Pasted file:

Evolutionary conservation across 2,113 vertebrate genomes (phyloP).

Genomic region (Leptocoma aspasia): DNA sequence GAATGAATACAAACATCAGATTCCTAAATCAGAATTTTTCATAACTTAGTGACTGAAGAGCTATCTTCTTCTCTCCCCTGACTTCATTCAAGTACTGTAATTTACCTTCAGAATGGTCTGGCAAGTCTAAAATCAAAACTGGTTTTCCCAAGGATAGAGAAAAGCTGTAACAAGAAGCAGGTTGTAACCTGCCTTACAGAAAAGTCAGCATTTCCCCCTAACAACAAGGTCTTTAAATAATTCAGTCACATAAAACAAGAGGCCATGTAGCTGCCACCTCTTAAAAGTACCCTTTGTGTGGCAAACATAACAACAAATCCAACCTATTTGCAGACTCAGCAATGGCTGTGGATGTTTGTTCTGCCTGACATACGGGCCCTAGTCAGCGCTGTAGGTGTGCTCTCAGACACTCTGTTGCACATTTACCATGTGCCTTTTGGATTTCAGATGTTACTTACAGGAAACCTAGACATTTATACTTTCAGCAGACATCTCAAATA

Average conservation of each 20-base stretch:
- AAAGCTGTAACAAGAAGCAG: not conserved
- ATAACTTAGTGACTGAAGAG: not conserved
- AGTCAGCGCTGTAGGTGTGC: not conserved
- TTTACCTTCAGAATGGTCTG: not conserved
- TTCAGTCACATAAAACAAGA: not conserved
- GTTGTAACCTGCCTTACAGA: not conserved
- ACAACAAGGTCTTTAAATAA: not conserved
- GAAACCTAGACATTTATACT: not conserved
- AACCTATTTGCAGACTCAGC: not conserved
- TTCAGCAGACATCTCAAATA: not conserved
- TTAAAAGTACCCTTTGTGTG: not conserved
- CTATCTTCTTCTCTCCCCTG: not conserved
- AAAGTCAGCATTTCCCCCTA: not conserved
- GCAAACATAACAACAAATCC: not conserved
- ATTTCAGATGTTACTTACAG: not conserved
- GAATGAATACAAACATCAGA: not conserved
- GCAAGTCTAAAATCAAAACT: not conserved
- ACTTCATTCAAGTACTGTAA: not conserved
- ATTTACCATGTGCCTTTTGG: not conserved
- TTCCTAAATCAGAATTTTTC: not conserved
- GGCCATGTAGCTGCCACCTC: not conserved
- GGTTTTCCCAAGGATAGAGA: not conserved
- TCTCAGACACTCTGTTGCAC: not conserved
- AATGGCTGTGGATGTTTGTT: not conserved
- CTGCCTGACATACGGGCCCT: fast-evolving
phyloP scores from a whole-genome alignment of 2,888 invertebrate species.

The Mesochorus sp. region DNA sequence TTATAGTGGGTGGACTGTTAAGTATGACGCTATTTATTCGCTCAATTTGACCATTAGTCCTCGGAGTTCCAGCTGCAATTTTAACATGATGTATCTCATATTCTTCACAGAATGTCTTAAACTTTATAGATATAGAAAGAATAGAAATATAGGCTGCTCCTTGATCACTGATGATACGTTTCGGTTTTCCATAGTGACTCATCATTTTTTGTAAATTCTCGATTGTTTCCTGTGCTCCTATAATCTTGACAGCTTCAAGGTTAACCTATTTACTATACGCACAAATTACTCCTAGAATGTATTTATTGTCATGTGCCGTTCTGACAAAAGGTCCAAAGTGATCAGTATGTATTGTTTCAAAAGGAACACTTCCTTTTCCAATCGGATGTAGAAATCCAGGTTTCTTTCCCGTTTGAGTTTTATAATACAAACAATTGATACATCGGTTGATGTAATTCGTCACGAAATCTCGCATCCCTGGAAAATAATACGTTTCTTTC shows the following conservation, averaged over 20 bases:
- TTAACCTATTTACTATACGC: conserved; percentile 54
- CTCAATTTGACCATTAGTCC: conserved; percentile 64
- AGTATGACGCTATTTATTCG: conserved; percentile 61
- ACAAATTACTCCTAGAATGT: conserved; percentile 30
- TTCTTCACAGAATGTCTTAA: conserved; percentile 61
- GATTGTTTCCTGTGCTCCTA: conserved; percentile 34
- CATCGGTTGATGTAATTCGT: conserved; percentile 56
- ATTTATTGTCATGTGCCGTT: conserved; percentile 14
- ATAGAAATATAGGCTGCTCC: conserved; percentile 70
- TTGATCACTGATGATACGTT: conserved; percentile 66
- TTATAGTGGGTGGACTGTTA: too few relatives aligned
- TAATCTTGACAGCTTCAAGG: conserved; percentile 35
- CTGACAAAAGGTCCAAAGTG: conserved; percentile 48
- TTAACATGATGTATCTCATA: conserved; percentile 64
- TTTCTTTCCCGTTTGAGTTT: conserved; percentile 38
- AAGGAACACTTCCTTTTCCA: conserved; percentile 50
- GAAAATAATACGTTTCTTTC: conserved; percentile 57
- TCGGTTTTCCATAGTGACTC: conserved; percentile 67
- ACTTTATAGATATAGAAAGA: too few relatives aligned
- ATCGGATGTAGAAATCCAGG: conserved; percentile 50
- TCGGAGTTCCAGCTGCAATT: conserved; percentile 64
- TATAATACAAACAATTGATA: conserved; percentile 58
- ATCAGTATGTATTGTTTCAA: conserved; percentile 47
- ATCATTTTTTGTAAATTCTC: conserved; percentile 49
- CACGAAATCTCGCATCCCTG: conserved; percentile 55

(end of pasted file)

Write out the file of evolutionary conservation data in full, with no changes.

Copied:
Evolutionary conservation across 2,113 vertebrate genomes (phyloP).

Genomic region (Leptocoma aspasia): DNA sequence GAATGAATACAAACATCAGATTCCTAAATCAGAATTTTTCATAACTTAGTGACTGAAGAGCTATCTTCTTCTCTCCCCTGACTTCATTCAAGTACTGTAATTTACCTTCAGAATGGTCTGGCAAGTCTAAAATCAAAACTGGTTTTCCCAAGGATAGAGAAAAGCTGTAACAAGAAGCAGGTTGTAACCTGCCTTACAGAAAAGTCAGCATTTCCCCCTAACAACAAGGTCTTTAAATAATTCAGTCACATAAAACAAGAGGCCATGTAGCTGCCACCTCTTAAAAGTACCCTTTGTGTGGCAAACATAACAACAAATCCAACCTATTTGCAGACTCAGCAATGGCTGTGGATGTTTGTTCTGCCTGACATACGGGCCCTAGTCAGCGCTGTAGGTGTGCTCTCAGACACTCTGTTGCACATTTACCATGTGCCTTTTGGATTTCAGATGTTACTTACAGGAAACCTAGACATTTATACTTTCAGCAGACATCTCAAATA

Average conservation of each 20-base stretch:
- AAAGCTGTAACAAGAAGCAG: not conserved
- ATAACTTAGTGACTGAAGAG: not conserved
- AGTCAGCGCTGTAGGTGTGC: not conserved
- TTTACCTTCAGAATGGTCTG: not conserved
- TTCAGTCACATAAAACAAGA: not conserved
- GTTGTAACCTGCCTTACAGA: not conserved
- ACAACAAGGTCTTTAAATAA: not conserved
- GAAACCTAGACATTTATACT: not conserved
- AACCTATTTGCAGACTCAGC: not conserved
- TTCAGCAGACATCTCAAATA: not conserved
- TTAAAAGTACCCTTTGTGTG: not conserved
- CTATCTTCTTCTCTCCCCTG: not conserved
- AAAGTCAGCATTTCCCCCTA: not conserved
- GCAAACATAACAACAAATCC: not conserved
- ATTTCAGATGTTACTTACAG: not conserved
- GAATGAATACAAACATCAGA: not conserved
- GCAAGTCTAAAATCAAAACT: not conserved
- ACTTCATTCAAGTACTGTAA: not conserved
- ATTTACCATGTGCCTTTTGG: not conserved
- TTCCTAAATCAGAATTTTTC: not conserved
- GGCCATGTAGCTGCCACCTC: not conserved
- GGTTTTCCCAAGGATAGAGA: not conserved
- TCTCAGACACTCTGTTGCAC: not conserved
- AATGGCTGTGGATGTTTGTT: not conserved
- CTGCCTGACATACGGGCCCT: fast-evolving
phyloP scores from a whole-genome alignment of 2,888 invertebrate species.

The Mesochorus sp. region DNA sequence TTATAGTGGGTGGACTGTTAAGTATGACGCTATTTATTCGCTCAATTTGACCATTAGTCCTCGGAGTTCCAGCTGCAATTTTAACATGATGTATCTCATATTCTTCACAGAATGTCTTAAACTTTATAGATATAGAAAGAATAGAAATATAGGCTGCTCCTTGATCACTGATGATACGTTTCGGTTTTCCATAGTGACTCATCATTTTTTGTAAATTCTCGATTGTTTCCTGTGCTCCTATAATCTTGACAGCTTCAAGGTTAACCTATTTACTATACGCACAAATTACTCCTAGAATGTATTTATTGTCATGTGCCGTTCTGACAAAAGGTCCAAAGTGATCAGTATGTATTGTTTCAAAAGGAACACTTCCTTTTCCAATCGGATGTAGAAATCCAGGTTTCTTTCCCGTTTGAGTTTTATAATACAAACAATTGATACATCGGTTGATGTAATTCGTCACGAAATCTCGCATCCCTGGAAAATAATACGTTTCTTTC shows the following conservation, averaged over 20 bases:
- TTAACCTATTTACTATACGC: conserved; percentile 54
- CTCAATTTGACCATTAGTCC: conserved; percentile 64
- AGTATGACGCTATTTATTCG: conserved; percentile 61
- ACAAATTACTCCTAGAATGT: conserved; percentile 30
- TTCTTCACAGAATGTCTTAA: conserved; percentile 61
- GATTGTTTCCTGTGCTCCTA: conserved; percentile 34
- CATCGGTTGATGTAATTCGT: conserved; percentile 56
- ATTTATTGTCATGTGCCGTT: conserved; percentile 14
- ATAGAAATATAGGCTGCTCC: conserved; percentile 70
- TTGATCACTGATGATACGTT: conserved; percentile 66
- TTATAGTGGGTGGACTGTTA: too few relatives aligned
- TAATCTTGACAGCTTCAAGG: conserved; percentile 35
- CTGACAAAAGGTCCAAAGTG: conserved; percentile 48
- TTAACATGATGTATCTCATA: conserved; percentile 64
- TTTCTTTCCCGTTTGAGTTT: conserved; percentile 38
- AAGGAACACTTCCTTTTCCA: conserved; percentile 50
- GAAAATAATACGTTTCTTTC: conserved; percentile 57
- TCGGTTTTCCATAGTGACTC: conserved; percentile 67
- ACTTTATAGATATAGAAAGA: too few relatives aligned
- ATCGGATGTAGAAATCCAGG: conserved; percentile 50
- TCGGAGTTCCAGCTGCAATT: conserved; percentile 64
- TATAATACAAACAATTGATA: conserved; percentile 58
- ATCAGTATGTATTGTTTCAA: conserved; percentile 47
- ATCATTTTTTGTAAATTCTC: conserved; percentile 49
- CACGAAATCTCGCATCCCTG: conserved; percentile 55